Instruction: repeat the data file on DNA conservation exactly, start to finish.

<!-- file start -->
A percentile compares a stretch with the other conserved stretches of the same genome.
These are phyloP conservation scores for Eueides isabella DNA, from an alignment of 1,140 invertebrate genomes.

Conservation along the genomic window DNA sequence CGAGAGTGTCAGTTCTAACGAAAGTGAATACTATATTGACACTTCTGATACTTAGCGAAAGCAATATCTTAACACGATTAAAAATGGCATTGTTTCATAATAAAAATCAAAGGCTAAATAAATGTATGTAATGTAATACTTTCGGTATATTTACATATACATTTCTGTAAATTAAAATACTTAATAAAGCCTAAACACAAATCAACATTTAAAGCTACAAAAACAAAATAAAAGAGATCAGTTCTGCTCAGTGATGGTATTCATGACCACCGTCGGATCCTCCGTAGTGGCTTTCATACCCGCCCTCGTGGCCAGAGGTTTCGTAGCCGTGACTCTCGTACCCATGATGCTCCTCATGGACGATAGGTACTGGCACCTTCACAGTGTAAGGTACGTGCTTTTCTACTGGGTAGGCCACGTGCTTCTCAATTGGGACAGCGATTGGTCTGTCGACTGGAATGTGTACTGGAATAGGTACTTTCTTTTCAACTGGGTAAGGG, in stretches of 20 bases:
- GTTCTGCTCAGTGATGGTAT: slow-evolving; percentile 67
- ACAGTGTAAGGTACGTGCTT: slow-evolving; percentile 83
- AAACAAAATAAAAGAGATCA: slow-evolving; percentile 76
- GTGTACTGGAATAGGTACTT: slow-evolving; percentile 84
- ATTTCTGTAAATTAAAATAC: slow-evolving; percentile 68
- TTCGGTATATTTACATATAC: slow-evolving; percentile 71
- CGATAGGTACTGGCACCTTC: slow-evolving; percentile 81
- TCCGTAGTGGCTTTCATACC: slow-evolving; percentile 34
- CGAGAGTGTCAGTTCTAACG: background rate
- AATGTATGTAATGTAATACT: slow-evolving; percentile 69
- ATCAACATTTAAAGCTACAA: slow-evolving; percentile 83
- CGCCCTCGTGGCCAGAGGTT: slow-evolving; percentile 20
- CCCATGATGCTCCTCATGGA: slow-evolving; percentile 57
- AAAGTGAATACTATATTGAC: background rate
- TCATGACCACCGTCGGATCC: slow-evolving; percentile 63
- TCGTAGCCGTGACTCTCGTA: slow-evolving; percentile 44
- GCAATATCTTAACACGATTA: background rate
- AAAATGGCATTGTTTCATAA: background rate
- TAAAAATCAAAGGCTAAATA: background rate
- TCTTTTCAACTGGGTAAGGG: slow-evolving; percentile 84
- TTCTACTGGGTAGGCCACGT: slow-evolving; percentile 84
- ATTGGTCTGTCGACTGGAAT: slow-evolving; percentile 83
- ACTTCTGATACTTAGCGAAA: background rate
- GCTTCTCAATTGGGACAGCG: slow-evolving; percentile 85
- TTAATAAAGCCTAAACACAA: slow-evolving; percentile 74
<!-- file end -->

A percentile compares a stretch with the other conserved stretches of the same genome.
These are phyloP conservation scores for Eueides isabella DNA, from an alignment of 1,140 invertebrate genomes.

Conservation along the genomic window DNA sequence CGAGAGTGTCAGTTCTAACGAAAGTGAATACTATATTGACACTTCTGATACTTAGCGAAAGCAATATCTTAACACGATTAAAAATGGCATTGTTTCATAATAAAAATCAAAGGCTAAATAAATGTATGTAATGTAATACTTTCGGTATATTTACATATACATTTCTGTAAATTAAAATACTTAATAAAGCCTAAACACAAATCAACATTTAAAGCTACAAAAACAAAATAAAAGAGATCAGTTCTGCTCAGTGATGGTATTCATGACCACCGTCGGATCCTCCGTAGTGGCTTTCATACCCGCCCTCGTGGCCAGAGGTTTCGTAGCCGTGACTCTCGTACCCATGATGCTCCTCATGGACGATAGGTACTGGCACCTTCACAGTGTAAGGTACGTGCTTTTCTACTGGGTAGGCCACGTGCTTCTCAATTGGGACAGCGATTGGTCTGTCGACTGGAATGTGTACTGGAATAGGTACTTTCTTTTCAACTGGGTAAGGG, in stretches of 20 bases:
- GTTCTGCTCAGTGATGGTAT: slow-evolving; percentile 67
- ACAGTGTAAGGTACGTGCTT: slow-evolving; percentile 83
- AAACAAAATAAAAGAGATCA: slow-evolving; percentile 76
- GTGTACTGGAATAGGTACTT: slow-evolving; percentile 84
- ATTTCTGTAAATTAAAATAC: slow-evolving; percentile 68
- TTCGGTATATTTACATATAC: slow-evolving; percentile 71
- CGATAGGTACTGGCACCTTC: slow-evolving; percentile 81
- TCCGTAGTGGCTTTCATACC: slow-evolving; percentile 34
- CGAGAGTGTCAGTTCTAACG: background rate
- AATGTATGTAATGTAATACT: slow-evolving; percentile 69
- ATCAACATTTAAAGCTACAA: slow-evolving; percentile 83
- CGCCCTCGTGGCCAGAGGTT: slow-evolving; percentile 20
- CCCATGATGCTCCTCATGGA: slow-evolving; percentile 57
- AAAGTGAATACTATATTGAC: background rate
- TCATGACCACCGTCGGATCC: slow-evolving; percentile 63
- TCGTAGCCGTGACTCTCGTA: slow-evolving; percentile 44
- GCAATATCTTAACACGATTA: background rate
- AAAATGGCATTGTTTCATAA: background rate
- TAAAAATCAAAGGCTAAATA: background rate
- TCTTTTCAACTGGGTAAGGG: slow-evolving; percentile 84
- TTCTACTGGGTAGGCCACGT: slow-evolving; percentile 84
- ATTGGTCTGTCGACTGGAAT: slow-evolving; percentile 83
- ACTTCTGATACTTAGCGAAA: background rate
- GCTTCTCAATTGGGACAGCG: slow-evolving; percentile 85
- TTAATAAAGCCTAAACACAA: slow-evolving; percentile 74